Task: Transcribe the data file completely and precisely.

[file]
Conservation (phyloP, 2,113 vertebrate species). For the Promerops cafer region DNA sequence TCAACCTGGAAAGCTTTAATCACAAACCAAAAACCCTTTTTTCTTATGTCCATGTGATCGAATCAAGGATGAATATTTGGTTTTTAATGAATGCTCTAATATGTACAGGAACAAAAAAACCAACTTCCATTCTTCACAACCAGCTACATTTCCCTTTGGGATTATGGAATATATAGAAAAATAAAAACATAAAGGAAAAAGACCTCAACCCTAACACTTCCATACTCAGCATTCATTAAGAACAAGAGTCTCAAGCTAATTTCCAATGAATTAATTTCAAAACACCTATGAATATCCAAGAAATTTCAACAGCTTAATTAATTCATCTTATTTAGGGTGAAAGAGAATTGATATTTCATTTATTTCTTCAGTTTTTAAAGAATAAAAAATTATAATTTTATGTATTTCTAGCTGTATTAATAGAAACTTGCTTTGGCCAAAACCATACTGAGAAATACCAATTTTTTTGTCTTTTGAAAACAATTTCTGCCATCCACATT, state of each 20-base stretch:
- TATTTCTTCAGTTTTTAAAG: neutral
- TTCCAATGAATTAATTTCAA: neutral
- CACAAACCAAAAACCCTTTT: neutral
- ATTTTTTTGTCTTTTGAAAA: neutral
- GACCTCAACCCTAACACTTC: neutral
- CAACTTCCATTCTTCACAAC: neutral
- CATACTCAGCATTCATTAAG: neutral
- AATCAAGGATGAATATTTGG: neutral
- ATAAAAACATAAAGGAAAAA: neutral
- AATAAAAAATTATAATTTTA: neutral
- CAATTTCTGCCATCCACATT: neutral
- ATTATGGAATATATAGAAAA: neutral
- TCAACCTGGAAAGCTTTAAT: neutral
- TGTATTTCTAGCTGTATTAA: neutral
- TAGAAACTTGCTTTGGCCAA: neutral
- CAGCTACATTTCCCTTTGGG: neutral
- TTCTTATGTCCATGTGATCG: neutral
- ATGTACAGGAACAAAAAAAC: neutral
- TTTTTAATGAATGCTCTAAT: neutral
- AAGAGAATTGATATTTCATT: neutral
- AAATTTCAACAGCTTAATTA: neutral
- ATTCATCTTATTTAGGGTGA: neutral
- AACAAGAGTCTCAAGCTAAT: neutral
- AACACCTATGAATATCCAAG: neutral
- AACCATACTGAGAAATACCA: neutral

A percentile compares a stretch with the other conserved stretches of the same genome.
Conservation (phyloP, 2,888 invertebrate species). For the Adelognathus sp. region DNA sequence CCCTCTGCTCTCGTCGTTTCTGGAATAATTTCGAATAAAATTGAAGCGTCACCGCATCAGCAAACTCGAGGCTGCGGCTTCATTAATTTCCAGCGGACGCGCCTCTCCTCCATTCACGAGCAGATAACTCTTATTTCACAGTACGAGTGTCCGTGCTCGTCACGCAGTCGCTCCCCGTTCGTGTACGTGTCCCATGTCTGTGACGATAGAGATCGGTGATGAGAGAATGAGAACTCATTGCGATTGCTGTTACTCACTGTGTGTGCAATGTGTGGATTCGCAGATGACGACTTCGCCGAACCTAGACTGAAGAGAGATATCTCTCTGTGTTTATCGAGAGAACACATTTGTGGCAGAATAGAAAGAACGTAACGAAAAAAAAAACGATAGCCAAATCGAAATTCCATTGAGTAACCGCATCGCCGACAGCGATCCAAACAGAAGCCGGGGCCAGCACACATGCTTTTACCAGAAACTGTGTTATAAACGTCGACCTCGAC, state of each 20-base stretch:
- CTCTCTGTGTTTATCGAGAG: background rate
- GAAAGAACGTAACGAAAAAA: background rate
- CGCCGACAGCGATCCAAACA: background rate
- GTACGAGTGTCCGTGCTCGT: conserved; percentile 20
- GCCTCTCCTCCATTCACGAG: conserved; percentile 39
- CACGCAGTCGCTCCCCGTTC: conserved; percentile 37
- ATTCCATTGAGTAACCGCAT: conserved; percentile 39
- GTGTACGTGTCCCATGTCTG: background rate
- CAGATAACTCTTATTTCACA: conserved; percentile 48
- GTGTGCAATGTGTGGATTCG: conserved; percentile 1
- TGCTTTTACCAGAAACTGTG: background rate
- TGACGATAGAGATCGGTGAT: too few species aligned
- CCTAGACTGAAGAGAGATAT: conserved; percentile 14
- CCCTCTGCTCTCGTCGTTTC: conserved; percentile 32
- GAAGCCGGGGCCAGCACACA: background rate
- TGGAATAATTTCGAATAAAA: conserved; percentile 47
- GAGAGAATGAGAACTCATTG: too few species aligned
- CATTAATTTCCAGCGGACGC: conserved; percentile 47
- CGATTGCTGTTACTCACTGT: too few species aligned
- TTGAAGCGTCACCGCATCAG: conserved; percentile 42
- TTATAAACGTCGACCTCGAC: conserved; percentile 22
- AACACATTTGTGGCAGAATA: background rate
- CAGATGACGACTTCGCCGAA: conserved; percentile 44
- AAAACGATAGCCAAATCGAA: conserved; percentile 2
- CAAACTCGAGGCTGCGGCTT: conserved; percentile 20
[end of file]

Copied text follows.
Conservation (phyloP, 2,113 vertebrate species). For the Promerops cafer region DNA sequence TCAACCTGGAAAGCTTTAATCACAAACCAAAAACCCTTTTTTCTTATGTCCATGTGATCGAATCAAGGATGAATATTTGGTTTTTAATGAATGCTCTAATATGTACAGGAACAAAAAAACCAACTTCCATTCTTCACAACCAGCTACATTTCCCTTTGGGATTATGGAATATATAGAAAAATAAAAACATAAAGGAAAAAGACCTCAACCCTAACACTTCCATACTCAGCATTCATTAAGAACAAGAGTCTCAAGCTAATTTCCAATGAATTAATTTCAAAACACCTATGAATATCCAAGAAATTTCAACAGCTTAATTAATTCATCTTATTTAGGGTGAAAGAGAATTGATATTTCATTTATTTCTTCAGTTTTTAAAGAATAAAAAATTATAATTTTATGTATTTCTAGCTGTATTAATAGAAACTTGCTTTGGCCAAAACCATACTGAGAAATACCAATTTTTTTGTCTTTTGAAAACAATTTCTGCCATCCACATT, state of each 20-base stretch:
- TATTTCTTCAGTTTTTAAAG: neutral
- TTCCAATGAATTAATTTCAA: neutral
- CACAAACCAAAAACCCTTTT: neutral
- ATTTTTTTGTCTTTTGAAAA: neutral
- GACCTCAACCCTAACACTTC: neutral
- CAACTTCCATTCTTCACAAC: neutral
- CATACTCAGCATTCATTAAG: neutral
- AATCAAGGATGAATATTTGG: neutral
- ATAAAAACATAAAGGAAAAA: neutral
- AATAAAAAATTATAATTTTA: neutral
- CAATTTCTGCCATCCACATT: neutral
- ATTATGGAATATATAGAAAA: neutral
- TCAACCTGGAAAGCTTTAAT: neutral
- TGTATTTCTAGCTGTATTAA: neutral
- TAGAAACTTGCTTTGGCCAA: neutral
- CAGCTACATTTCCCTTTGGG: neutral
- TTCTTATGTCCATGTGATCG: neutral
- ATGTACAGGAACAAAAAAAC: neutral
- TTTTTAATGAATGCTCTAAT: neutral
- AAGAGAATTGATATTTCATT: neutral
- AAATTTCAACAGCTTAATTA: neutral
- ATTCATCTTATTTAGGGTGA: neutral
- AACAAGAGTCTCAAGCTAAT: neutral
- AACACCTATGAATATCCAAG: neutral
- AACCATACTGAGAAATACCA: neutral

A percentile compares a stretch with the other conserved stretches of the same genome.
Conservation (phyloP, 2,888 invertebrate species). For the Adelognathus sp. region DNA sequence CCCTCTGCTCTCGTCGTTTCTGGAATAATTTCGAATAAAATTGAAGCGTCACCGCATCAGCAAACTCGAGGCTGCGGCTTCATTAATTTCCAGCGGACGCGCCTCTCCTCCATTCACGAGCAGATAACTCTTATTTCACAGTACGAGTGTCCGTGCTCGTCACGCAGTCGCTCCCCGTTCGTGTACGTGTCCCATGTCTGTGACGATAGAGATCGGTGATGAGAGAATGAGAACTCATTGCGATTGCTGTTACTCACTGTGTGTGCAATGTGTGGATTCGCAGATGACGACTTCGCCGAACCTAGACTGAAGAGAGATATCTCTCTGTGTTTATCGAGAGAACACATTTGTGGCAGAATAGAAAGAACGTAACGAAAAAAAAAACGATAGCCAAATCGAAATTCCATTGAGTAACCGCATCGCCGACAGCGATCCAAACAGAAGCCGGGGCCAGCACACATGCTTTTACCAGAAACTGTGTTATAAACGTCGACCTCGAC, state of each 20-base stretch:
- CTCTCTGTGTTTATCGAGAG: background rate
- GAAAGAACGTAACGAAAAAA: background rate
- CGCCGACAGCGATCCAAACA: background rate
- GTACGAGTGTCCGTGCTCGT: conserved; percentile 20
- GCCTCTCCTCCATTCACGAG: conserved; percentile 39
- CACGCAGTCGCTCCCCGTTC: conserved; percentile 37
- ATTCCATTGAGTAACCGCAT: conserved; percentile 39
- GTGTACGTGTCCCATGTCTG: background rate
- CAGATAACTCTTATTTCACA: conserved; percentile 48
- GTGTGCAATGTGTGGATTCG: conserved; percentile 1
- TGCTTTTACCAGAAACTGTG: background rate
- TGACGATAGAGATCGGTGAT: too few species aligned
- CCTAGACTGAAGAGAGATAT: conserved; percentile 14
- CCCTCTGCTCTCGTCGTTTC: conserved; percentile 32
- GAAGCCGGGGCCAGCACACA: background rate
- TGGAATAATTTCGAATAAAA: conserved; percentile 47
- GAGAGAATGAGAACTCATTG: too few species aligned
- CATTAATTTCCAGCGGACGC: conserved; percentile 47
- CGATTGCTGTTACTCACTGT: too few species aligned
- TTGAAGCGTCACCGCATCAG: conserved; percentile 42
- TTATAAACGTCGACCTCGAC: conserved; percentile 22
- AACACATTTGTGGCAGAATA: background rate
- CAGATGACGACTTCGCCGAA: conserved; percentile 44
- AAAACGATAGCCAAATCGAA: conserved; percentile 2
- CAAACTCGAGGCTGCGGCTT: conserved; percentile 20